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Geely bids for money-losing Volvo
By Li Fangfang (China Daily)
Updated: 2009-09-02 08:05

China's Geely Automotive has submitted the only concrete bid so far for Ford Motor-owned carmaker Volvo Car Corp, a Swedish business newspaper reported, citing an undisclosed source.

The US carmaker put money-losing Volvo Cars up for sale in December last year in order to cut costs and raise cash in the face of plunging industry-wide auto sales. The firm said in July it was in discussions with a number of parties about the car maker's future.

An announcement on which suitor Ford had selected to initiate final takeover negotiations is expected some time next month, Swedish business daily Dagens Industri reported.

"It is necessary if the deal is to be completed before the turn of the year, which Ford has set as a target," the newspaper cited a source involved in the sales process as saying.

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A Volvo Car Corporation spokeswoman declined to comment on the report.

Geely's spokesman was also not reachable for comment yesterday. An insider at Geely told China Daily that executives in the company had signed confidentiality agreements on any potential sale, indicating a deal was on the cards.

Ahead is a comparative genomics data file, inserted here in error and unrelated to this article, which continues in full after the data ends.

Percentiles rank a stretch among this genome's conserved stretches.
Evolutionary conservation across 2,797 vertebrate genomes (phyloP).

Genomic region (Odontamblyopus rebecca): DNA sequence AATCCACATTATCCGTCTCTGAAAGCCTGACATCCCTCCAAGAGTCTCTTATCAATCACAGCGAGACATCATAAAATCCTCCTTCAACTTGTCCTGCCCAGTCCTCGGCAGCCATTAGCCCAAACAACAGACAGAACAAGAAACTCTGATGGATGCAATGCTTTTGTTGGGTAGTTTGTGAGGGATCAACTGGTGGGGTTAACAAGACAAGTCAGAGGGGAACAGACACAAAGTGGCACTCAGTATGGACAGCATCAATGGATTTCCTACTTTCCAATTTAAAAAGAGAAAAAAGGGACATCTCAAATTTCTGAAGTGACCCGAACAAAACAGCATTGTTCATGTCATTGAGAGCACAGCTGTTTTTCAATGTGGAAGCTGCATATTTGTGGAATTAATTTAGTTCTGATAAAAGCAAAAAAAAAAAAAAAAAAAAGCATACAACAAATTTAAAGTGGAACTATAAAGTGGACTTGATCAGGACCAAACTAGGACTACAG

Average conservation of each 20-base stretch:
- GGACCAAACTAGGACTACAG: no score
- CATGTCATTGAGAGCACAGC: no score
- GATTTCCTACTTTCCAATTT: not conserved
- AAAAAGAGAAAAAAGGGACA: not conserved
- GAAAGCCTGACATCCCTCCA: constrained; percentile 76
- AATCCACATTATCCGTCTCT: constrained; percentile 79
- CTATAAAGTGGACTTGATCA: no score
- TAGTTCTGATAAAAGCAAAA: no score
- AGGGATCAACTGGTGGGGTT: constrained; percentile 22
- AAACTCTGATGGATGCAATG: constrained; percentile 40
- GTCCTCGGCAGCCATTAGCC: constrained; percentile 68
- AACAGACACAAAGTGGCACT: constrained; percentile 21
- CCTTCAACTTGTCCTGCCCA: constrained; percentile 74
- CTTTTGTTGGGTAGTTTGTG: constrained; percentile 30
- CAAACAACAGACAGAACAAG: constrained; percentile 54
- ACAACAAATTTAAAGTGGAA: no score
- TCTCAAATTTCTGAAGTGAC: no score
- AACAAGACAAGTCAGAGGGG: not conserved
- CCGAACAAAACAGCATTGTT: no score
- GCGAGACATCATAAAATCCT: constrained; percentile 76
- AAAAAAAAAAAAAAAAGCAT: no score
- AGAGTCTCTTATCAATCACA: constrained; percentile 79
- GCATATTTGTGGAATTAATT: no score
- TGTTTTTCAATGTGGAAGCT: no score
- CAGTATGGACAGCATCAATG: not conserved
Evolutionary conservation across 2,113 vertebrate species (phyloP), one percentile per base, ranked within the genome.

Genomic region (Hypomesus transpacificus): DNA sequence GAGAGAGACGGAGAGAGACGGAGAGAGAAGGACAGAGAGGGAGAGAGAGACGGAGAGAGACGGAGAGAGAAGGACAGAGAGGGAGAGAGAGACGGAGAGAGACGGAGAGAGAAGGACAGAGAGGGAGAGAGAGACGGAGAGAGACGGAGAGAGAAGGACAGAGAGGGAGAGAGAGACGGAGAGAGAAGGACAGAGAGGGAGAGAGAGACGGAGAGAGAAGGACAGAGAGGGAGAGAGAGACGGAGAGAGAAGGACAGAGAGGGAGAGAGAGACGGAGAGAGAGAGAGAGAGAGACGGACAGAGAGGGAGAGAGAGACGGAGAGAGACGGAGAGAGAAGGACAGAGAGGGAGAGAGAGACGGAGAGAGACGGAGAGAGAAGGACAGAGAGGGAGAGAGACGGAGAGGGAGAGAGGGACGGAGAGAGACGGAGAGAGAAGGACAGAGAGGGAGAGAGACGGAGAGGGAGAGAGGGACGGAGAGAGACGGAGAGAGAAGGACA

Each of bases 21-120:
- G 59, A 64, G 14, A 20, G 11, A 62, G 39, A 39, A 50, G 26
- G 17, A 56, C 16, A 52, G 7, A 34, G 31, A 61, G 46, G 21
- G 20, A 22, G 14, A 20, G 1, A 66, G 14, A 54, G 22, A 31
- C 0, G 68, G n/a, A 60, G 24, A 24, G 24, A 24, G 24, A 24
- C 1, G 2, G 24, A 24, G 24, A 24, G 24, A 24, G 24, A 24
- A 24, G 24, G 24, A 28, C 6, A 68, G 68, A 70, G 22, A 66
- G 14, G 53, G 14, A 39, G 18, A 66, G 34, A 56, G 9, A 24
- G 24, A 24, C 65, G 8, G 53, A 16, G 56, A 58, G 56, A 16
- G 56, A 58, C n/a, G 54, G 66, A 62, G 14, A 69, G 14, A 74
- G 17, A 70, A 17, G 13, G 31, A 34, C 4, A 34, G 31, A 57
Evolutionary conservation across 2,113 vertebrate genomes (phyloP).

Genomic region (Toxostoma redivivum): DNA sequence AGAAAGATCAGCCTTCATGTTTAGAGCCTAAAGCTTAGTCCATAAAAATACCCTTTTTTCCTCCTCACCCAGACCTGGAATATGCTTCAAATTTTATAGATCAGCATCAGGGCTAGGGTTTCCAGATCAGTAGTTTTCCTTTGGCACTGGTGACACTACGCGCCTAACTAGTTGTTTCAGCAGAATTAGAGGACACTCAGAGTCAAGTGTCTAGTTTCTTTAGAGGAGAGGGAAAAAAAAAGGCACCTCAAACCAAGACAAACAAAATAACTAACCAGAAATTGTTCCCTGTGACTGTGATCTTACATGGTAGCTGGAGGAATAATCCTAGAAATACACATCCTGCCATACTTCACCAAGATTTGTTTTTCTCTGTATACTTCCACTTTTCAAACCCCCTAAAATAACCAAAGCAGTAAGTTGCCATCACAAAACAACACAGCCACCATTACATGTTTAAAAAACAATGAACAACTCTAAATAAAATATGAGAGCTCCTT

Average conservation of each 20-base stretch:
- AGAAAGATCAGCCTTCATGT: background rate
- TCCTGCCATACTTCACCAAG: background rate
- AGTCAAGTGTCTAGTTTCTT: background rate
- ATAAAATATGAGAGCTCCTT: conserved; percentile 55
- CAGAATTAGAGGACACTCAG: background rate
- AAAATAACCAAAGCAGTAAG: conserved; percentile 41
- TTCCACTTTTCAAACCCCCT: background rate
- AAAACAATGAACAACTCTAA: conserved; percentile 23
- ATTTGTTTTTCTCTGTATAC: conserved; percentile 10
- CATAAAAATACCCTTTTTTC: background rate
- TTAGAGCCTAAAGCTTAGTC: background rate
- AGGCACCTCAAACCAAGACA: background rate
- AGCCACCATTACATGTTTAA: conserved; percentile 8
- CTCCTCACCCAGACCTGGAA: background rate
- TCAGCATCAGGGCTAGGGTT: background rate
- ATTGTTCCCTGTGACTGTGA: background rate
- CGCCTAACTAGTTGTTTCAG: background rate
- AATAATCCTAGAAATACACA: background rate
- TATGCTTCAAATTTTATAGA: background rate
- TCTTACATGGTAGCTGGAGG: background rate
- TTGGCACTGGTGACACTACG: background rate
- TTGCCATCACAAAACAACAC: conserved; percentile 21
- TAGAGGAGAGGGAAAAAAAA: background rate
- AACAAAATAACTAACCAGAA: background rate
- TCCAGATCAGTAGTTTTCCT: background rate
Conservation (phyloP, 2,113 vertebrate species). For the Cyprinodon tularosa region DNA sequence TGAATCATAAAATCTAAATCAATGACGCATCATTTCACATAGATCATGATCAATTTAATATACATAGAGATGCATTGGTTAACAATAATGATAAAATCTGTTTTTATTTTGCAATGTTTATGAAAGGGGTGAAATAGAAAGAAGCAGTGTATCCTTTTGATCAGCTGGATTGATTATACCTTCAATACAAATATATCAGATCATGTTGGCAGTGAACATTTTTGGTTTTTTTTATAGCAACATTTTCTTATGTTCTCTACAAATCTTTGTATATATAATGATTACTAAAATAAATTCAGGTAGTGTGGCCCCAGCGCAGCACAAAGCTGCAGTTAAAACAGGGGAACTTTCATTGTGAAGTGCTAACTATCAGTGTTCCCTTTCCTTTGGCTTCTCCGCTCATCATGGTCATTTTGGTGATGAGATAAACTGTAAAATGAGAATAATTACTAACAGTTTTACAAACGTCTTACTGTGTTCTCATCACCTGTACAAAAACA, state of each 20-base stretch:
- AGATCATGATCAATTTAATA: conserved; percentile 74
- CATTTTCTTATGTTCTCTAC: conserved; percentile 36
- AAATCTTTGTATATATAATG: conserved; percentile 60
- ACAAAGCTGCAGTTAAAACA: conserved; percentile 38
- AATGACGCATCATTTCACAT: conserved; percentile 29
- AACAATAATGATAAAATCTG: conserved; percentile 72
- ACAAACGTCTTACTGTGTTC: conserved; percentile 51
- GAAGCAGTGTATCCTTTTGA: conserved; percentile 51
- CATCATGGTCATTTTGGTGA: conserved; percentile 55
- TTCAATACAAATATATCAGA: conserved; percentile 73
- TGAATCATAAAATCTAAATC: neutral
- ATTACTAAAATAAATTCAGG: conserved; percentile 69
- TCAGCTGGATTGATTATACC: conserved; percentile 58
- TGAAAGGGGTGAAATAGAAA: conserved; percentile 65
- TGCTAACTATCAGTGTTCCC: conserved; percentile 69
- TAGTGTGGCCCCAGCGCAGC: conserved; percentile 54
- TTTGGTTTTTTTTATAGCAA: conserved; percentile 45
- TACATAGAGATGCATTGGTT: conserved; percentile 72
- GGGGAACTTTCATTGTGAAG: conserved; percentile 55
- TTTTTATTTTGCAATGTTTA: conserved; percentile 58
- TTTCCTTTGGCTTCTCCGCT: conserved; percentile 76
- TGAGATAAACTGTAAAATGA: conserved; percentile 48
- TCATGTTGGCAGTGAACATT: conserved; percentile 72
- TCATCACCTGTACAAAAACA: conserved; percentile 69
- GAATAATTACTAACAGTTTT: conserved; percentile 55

However, Ford Motor (China) Ltd's public relations manager Ouyang Lingfang said the company had no updated information about any sale of Volvo.

"Ford has concluded that the Volvo brand will likely be sold, which is reflected in the company's 'held for sale' accounting status," China Daily was told in an email statement from Ford. "It is premature to discuss pricing, timing or potential bidders."

Jia Xinguang, chief analyst with the Chinese National Automotive Industry Consulting and Development Corp, said: "It's still too early to say that the potential acquisition of Volvo by Geely is beneficial or detrimental, as Geely's chairman Li Shufu never toes the corporate line. But as Geely is ambitious to enter the premium car segment, acquiring Volvo's brand and assets as well technologies is a shortcut."

The Hangzhou-based automaker, originally best known for its low-priced cars, launched luxury brand Emgrand in July. At the same time it debuted its first mid-to-high segment model, the EC7 sedan, showing its determination to enlarge its product portfolio to include the high-end segment.

But Jia said he still doubted whether Geely would go through with the deal.

"The acquisition not only includes the brand and technology which will positively help Geely on its future development, but also involves Volvo's factory, employees in Sweden and many dealers, parts suppliers even debts overseas," he said. "Geely should think hard whether buying Volvo would be a good thing." 

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